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Chapter 5

Chapter 5 The Integumentary System

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Department
Anatomy and Physiology
Course
ANP1106
Professor
Jacqueline Carnegie
Semester
Winter

Description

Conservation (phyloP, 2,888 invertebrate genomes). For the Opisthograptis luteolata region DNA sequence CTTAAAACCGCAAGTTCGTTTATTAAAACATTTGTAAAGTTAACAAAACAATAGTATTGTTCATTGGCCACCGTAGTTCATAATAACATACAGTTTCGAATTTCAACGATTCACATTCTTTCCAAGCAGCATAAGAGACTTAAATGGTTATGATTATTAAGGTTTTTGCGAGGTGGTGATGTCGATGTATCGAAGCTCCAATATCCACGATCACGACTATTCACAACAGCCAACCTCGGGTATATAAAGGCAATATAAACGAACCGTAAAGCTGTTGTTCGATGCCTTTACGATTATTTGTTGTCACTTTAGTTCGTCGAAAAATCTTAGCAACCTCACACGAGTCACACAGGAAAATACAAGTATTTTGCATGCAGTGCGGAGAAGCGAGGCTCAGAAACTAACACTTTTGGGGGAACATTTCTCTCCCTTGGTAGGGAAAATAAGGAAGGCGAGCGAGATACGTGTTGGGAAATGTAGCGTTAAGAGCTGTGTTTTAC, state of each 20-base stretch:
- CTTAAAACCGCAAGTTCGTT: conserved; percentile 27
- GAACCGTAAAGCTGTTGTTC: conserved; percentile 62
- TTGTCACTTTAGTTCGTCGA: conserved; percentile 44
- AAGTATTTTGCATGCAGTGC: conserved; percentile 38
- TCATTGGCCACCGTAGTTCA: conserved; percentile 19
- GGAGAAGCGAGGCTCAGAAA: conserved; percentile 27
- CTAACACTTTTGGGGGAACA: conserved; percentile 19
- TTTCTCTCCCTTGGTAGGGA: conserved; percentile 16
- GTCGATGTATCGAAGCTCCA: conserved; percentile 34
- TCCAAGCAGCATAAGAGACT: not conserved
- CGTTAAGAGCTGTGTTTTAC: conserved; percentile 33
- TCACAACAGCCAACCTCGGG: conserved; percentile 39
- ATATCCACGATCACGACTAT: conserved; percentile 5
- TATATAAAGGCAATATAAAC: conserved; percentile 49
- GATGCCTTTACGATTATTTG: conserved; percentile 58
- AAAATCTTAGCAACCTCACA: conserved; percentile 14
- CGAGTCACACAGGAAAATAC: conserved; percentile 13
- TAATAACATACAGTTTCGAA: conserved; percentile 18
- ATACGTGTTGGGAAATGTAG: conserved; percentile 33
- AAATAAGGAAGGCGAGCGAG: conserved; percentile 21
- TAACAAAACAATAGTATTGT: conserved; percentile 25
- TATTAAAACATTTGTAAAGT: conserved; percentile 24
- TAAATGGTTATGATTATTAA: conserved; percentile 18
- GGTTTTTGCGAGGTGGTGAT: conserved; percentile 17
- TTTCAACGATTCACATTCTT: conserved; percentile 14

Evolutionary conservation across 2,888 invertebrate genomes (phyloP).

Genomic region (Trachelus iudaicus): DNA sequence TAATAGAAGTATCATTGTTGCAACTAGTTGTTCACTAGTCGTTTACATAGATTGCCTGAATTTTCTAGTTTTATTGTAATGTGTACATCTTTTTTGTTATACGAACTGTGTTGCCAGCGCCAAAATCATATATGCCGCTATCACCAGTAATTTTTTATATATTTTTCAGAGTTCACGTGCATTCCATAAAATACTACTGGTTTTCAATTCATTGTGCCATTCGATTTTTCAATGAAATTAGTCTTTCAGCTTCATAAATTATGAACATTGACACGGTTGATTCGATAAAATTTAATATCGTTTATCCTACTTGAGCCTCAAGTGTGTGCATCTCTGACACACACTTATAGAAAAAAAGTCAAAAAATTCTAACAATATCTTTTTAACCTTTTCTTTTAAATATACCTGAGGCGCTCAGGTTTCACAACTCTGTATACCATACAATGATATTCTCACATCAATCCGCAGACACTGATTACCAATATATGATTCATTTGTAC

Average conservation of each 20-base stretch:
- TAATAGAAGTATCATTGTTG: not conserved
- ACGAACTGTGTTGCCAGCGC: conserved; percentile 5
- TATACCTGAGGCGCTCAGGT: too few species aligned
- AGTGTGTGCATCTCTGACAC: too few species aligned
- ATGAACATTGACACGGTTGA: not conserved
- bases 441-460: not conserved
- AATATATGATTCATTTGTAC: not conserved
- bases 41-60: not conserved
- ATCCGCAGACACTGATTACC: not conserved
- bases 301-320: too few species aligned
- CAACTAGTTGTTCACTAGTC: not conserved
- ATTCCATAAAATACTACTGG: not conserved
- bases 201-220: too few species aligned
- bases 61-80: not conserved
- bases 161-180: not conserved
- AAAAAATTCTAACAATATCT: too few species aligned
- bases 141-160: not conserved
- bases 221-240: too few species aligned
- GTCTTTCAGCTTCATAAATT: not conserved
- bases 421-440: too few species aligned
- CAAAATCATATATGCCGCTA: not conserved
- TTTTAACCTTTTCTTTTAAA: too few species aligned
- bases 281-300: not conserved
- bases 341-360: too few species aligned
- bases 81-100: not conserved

Chapter 5: The Integumentary System -the skin and its derivatives (sweat, oil glands, hairs, nails etc.) make up the integumentary system and serves several functions that are mostly protective The Skin -also called integument, meaning "covering" -composed of 2 distinct regions: 1) Epidermis -composed of epithelial cells -the outermost protective shield of the body 2) Dermis -making up the bulk of the skin -tough, leathery and composed mostly of fibrous connective tissue -vascularised -nutrients reach the epidermis by diffusing through the tissue fluid from blood vessels in the dermis -hypodermis is the subcutaneous tissue just deep to the skin -not actually part of the skin -shares some of the skin's protective functions -called superficial fascia because it is superficial to the tough connective tissue wrapping (fascia) of the skeletal muscles and is made up of mostly adipose tissue -stores fat -anchors the skin to underlying structures (i.e.: muscles) loosely enough that the skin can slide relatively freely over those structures -sliding skins protects us by ensuring that blows just glance off the body -acts as a shock absorber and an insulator that reduces heat loss from the body -hypodermis is the first part to thicken when a person gains weight -accumulates around the thighs and waist in women -accumulates around the abdomen in men The Epidermis -made up of a keratinized stratified squamous epithelium consisting of 4 distinct cell types and 4-5 distinct layers Cells of the Epidermis -epidermal cells include keratinocytes, melanocytes, epidermal dendritic cells, and tactile cells 1) Keratinocytes -makes up most epidermal cells -"keratin cells" -produce keratin (fibrous protein that helps give the epidermis its protective properties) -connected by desmosomes -arise from the deepest part of the epidermis from a cell layer called the stratum basale -these cells undergo continuous mitosis in response to prompting by epidermal growth factor -cells are pushed upward by the production of new cells beneath them and the old cells make the keratin that eventually dominate their cell content -by the time the keratinocytes reach the free surface of the skin, they are scalelike structures that consist of keratin-filled plasma membranes -keratinocytes continuously rub off; a new epidermis forms every 25-45 days -keratinocyte and keratin formation are accelerated in body areas subject to continuous friction (i.e.: palms and soles of feet) -persistent friction causes a thickening of the epidermis called a callus 2) Melanocytes -spider shaped epithelial cells -synthesize the pigment melanin (melan = black) -found in the deepest layer of the epidermis -as melanin is made, it accumulates in membrane-bound granules called melanosomes which are moved along actin filaments by motor proteins to the ends of the melanocyte's process -they are then taken up by nearby keratinocytes -melanin granules accumulate on the superficial (upper portion that receives the most sunlight) side of the keratinocyte nucleus and forms a pigment shield that protects the nucleus from UV radiation -epidermal dendritic cells (Langerhans cells) arise from bone marrow and migrate to the epidermis -they ingest foreign substances and are key activators of our immune system -tactile (Merkel) cells are present at the epidermal-dermal junction -each tactile cell is associated with a disc-like sensory nerve ending called a tactile or Merkel disc which functions as a receptor for touch Layers of the Epidermis -thick skin covers the palms, fingertips, and soles of the feet and the epidermis consists of 5 layers or strata -from deep to superficial, these layers are stratum basale, stratum spinosum, stratum granulosum, stratum lucidum, and stratum corneum -thin skin covers the rest of the body and the stratum lucidum appears to be absent and the other strata are thinner *ordered from deep to superficial* 1) Stratum Basale (Basal Layer) -the deepest epidermal layer -attached to the underlying dermis along a wavy borderline that looks like corrugated cardboard -consists of a single row of stem cells that represent the youngest keratinocytes -numerous mitotic nuclei can be found in this layer and reflect the rapid division of the cells -also known as stratum germinativum -each time a basal cell divides, one daughter cell is pushed into the cell layer above and begins to specialize into a mature keratinocyte -the other daughter cell remains in the basal layer and continues to produce new keratinocytes -10 - 25% of the cells in the stratum basale are melanocytes -their branching processes extend into the surrounding cells and reach into the more superficial stratum spinosum layer -tactile cells may also be seen in the stratum basale 2) Stratum Spinosum (Prickly Layer) -several cell layers thick -contain a weblike system of intermediate filaments -filaments are mainly tension-resisting bundles of pre-keratin filamens which span their cytosol to attach to desmosomes -the keratinocytes in this layer appear to have spines, so they are called prickle cells -the spines do not exist in the living cells but are a result of tissue preparation -scattered among the keratinocytes are melanin granules and epidermal dendritic cells which are the most abundant in this layer 3) Stratum Granulosum (Granular Layer) -thin layer -consists of 3-5 cell layers where the keratinocyte appearance changes drastically and keratinzation (when the cells fill with the protein keratin) begins -the cells flatten, their nuclei and organelles begin to disintegrate and accumulate 2 types of granules -keratohyaline granules help to form keratin in the upper layers -lamellated granules contain a water-resistant glycolipid that is released into extracellular space and is a major factor in slowing water loss across the epidermis -the plasma membranes of these cells thicken as cytosol proteins bind to the inner membrane face and lipids released by the lamellated granules coat their external surfaces, allowing it to be more resistant to destruction -the stratum granulosum relies on the capillaries underlying the connective tissue (i.e.: the dermis) for nutrients -everything above the stratum granulosum is cut off from nutrients by the glycolipids that coat their external surfaces and they die 4) Stratum Lucidum (Clear Layer) -appears as a thin transluscent band above the stratum granulosum -consists of 2-3 rows of clear, flat, dead keratinocytes with distinct boundaries -keratohyaline granules cling to the keratin filaments in the cells and cause them to aggregate in parallel formations -visible only as thick skin 5) Stratum Corneum (Horny Layer) -outermost layer -broad zone that is 20-30 cell layers thick -accounts for 3/4 of the epidermal thickness -keratin and the thickened plasma membranes protect the skin against abrasion and penetration -the glycolipid between its cells waterproofs this layer -stratum corneum provides an overcoat for the body -protects deeper cells from a hostile external environment, water loss, etc. -makes the body relatively insensitive to biological, chemical, and physical damage -cornified (horny) cells represent the shingle-like cell remnants of the stratum corneum -can be seen as dandruff and loose flakes that slough off dry skin -18kg of cornified cells is shed on average in a lifetime Dermis -the 2nd major skin region -made up of strong, flexible connective tissue -contains fibroblasts, macrophages, occasional mast cells, occasional white blood cells (i.e.: typical cells found in any CT proper) -has a semi-fluid matrix that binds the entire body together -richly supplied with nerve fibres -richly vascularised -major portions of hair follicles, oil glands, and sweat glands are derived from epidermal tissue but reside in the dermis -consists of 2 layers: 1) Papillary Layer -thin, superficial layer -made up of areolar connective tissue with interlacing collagen and elastic fibres that form a loose, woven mat and contain many small blood vessels -looseness allows phagocytes and other defensive cells to freely move and patrol for bacteria that may have breached the skin -the superior surface consists of peglike projections or dermal papillae that indent the overlying epidermis -dermal papillae may contain capillary loops, free nerve endings / pain receptors, touch receptors (Meissneer's corpuscles) -on the palms and soles, the papillae lie atop larger mounds called dermal ridges and cause the overlying epidermis to form epidermal ridges -as a whole, these skin ridges are known as friction ridges and increase firction and enhance the gripping ability of the hands and feet -fingerprints are created because sweat pores open along the crest of the friction ridges 2) Reticular Layer -deep to the papillary layer -accounts for 80% of the thickness of the dermis -made up of coarse, irregularly arranged, dense fibrous connective tissue -cutaneous plexus nourishes the reticular layer and lies between the reticular layer and the hypodermis -the extracellular matrix contains pockets of adipose cells and thick bundles of interlacing collagen fibres (most collagen fibres run parallel to the skin surface) -separations (less dense regions) between the bundles of collagen fibre form cleavage/ tension lines in the skin -tension lines are externally invisible; they run longitudinally / vertically in the skin of the head and limbs and in circular patterns around the neck and trunk -incisions that are parallel to cleavage lines gapes less and heals more readily compared to incisions across cleavage lines -collagen fibres of the dermis give strength to the skin, binds water to keep skin hydrated, etc. -elastic fibres provide stretch-recoil properties of skin -flexure lines reflect dermal modifications -they are dermal folds that occur at or near joints -the dermis is tightly secured to deeper structures and the skin cannot glide easily to accommodate joint movement in such regions, so the dermis folds and deep skin creases form -e.g.: found on palms of hands, on the wrists, fingers, soles, toes, etc. -striae are dermal tears and are indicated by white scars (i.e.: during pregnancy) -blisters are formed during short-term but acute trauma that causes the separation of the epidermal and dermal layers by a fluid-filled pocket Skin Color -3 pigments contribute to skin color: 1) Melanin -the only pigment made in the skin -made up of a polymer of tyrosine amino acid -has 2 forms that range from yellow to tan to reddish-brown to black -synthesis depends on the tyrosinase enzyme in melanocytes -passes from the melanocytes to the basal keratinocytes -melanin pigment is found only in the deeper layers of the epidermis since melanosomes are broken down by lysosomes -all humans have the same relative number of melanocytes -skin color reflects the relative kind and amount of melanin made and retained -melanocytes of black and brown skinned people produce more and darker melanosomes than fair-skinned individuals -keratinocytes of dark skinned people retain the melanosomes longer -freckles and moles (pigmented nevi) are local accumulates of melanin -when we are exposed to sunlight, melanocytes are stimulated to greater activity by chemicals that are secreted by the surrounding keratinocytes -the melanin helps protect DNA of skin cells from UV radiation by absorbing the rays and dissipating the energy as head -the initial signal for speeding up melanin synthesis seems to be a faster rate of repair of photo-damaged DNA -this response causes darkening of the skin / a tan except in very dark people -excessive sun exposure eventually damages the skin by causing clumping of elastic fibres, resulting in leathery skin, a temporarily depressed immune system, and may alter the DNA of skin cells and lead to skin cancer -UV also destroys the body's folic acid stores which are necessary for DNA synthesis; in pregnant women, this may impair the development of the embryo's nervous system 2) Carotene -a yellow to orange pigment -found in carrots -deposits in keratinocytes; tends to accumulate in the stratum corneum and in fatty tissue of the hypodermis -can be converted to vitamin A in the body which is essential for normal vision and epidermal health 3) Hemoglobin -gives skin a pinkish hue; the pink hue of fair skin reflects the crimson color of the oxygenated pigment (i.e.: hemoglobin) in the red blood cells that are circulating through the dermal capillaries cyanosis- when the skin appears blue because hemoglobin is poorly oxygenated -in dark skinned individuals, cyanosis is apparent in their mucous membranes and nail beds erythema- redness; may indicate blushing, fever, hypertension, inflammation, or allergy pallor- blanching; pale skin during fear, anger, emotional stress; may signify anemia or low blood pressure jaundice- yellow cast; abnormal yellow skin that signifies a liver disorder; yellow bile pigments (bilirubin) accumulates in the blood and is deposited in the body tissues bronzing- metallic appearance of the skin black and blue marks- bruises; when blood escapes from the circulation and clots beneath the skin; clotted masses are called hematomas Appendages of the Skin -include the nails, sweat glands, sebaceous (oil) glands, hair follicles, and hair -the formation of any skin appendages first involves the formation of an epithelial bud which is stimulated by a reduced production of cell adhesion factor (cadherin) -when cell-to-cell attractions are broken, the cells can move about and rearrange themselves, allowing an epithelial bud to form Sweat (Sudoriferous) Glands -distributed over the entire skin surface except the nipples and parts of the external genitalia -up to 3 million per person -2 types of sweat glands: 1) Eccrine Sweat Glands -also known as merocrine sweat glands -the most numerous sweat glands -abundant on the palms, soles of feet, and forehead -involves a simple, coiled, tubular gland -the secretory part lies coiled in the dermis, and the duct extends to open in a funnel-shaped pore at the skin surface -eccrine secretion is sweat -sweat is a hypotonic filtrate of the blood that passes through the secretory cells of the sweat glands and is released by exocytosis -99% water with some salts (i.e: sodium chloride), vitamin C, antibodies, microbe-killing peptide (i.e: dermcidin) and some metabolic wastes (i.e.: urea, uric acid, ammonia) -composition also depends on heredity and diet -sweat is acidic with a pH between 4 to 6 -sweating is controlled by the sympathetic division of the ANS -role is to prevent the body from overheating -heat-induced sweating begins on the forehead and then spreads inferiorly over the remainder of the body -emotionally-induced sweating (cold sweats) are brought on by fright, embarrassment, nervousness, etc. and begin on the palms, soles, and axil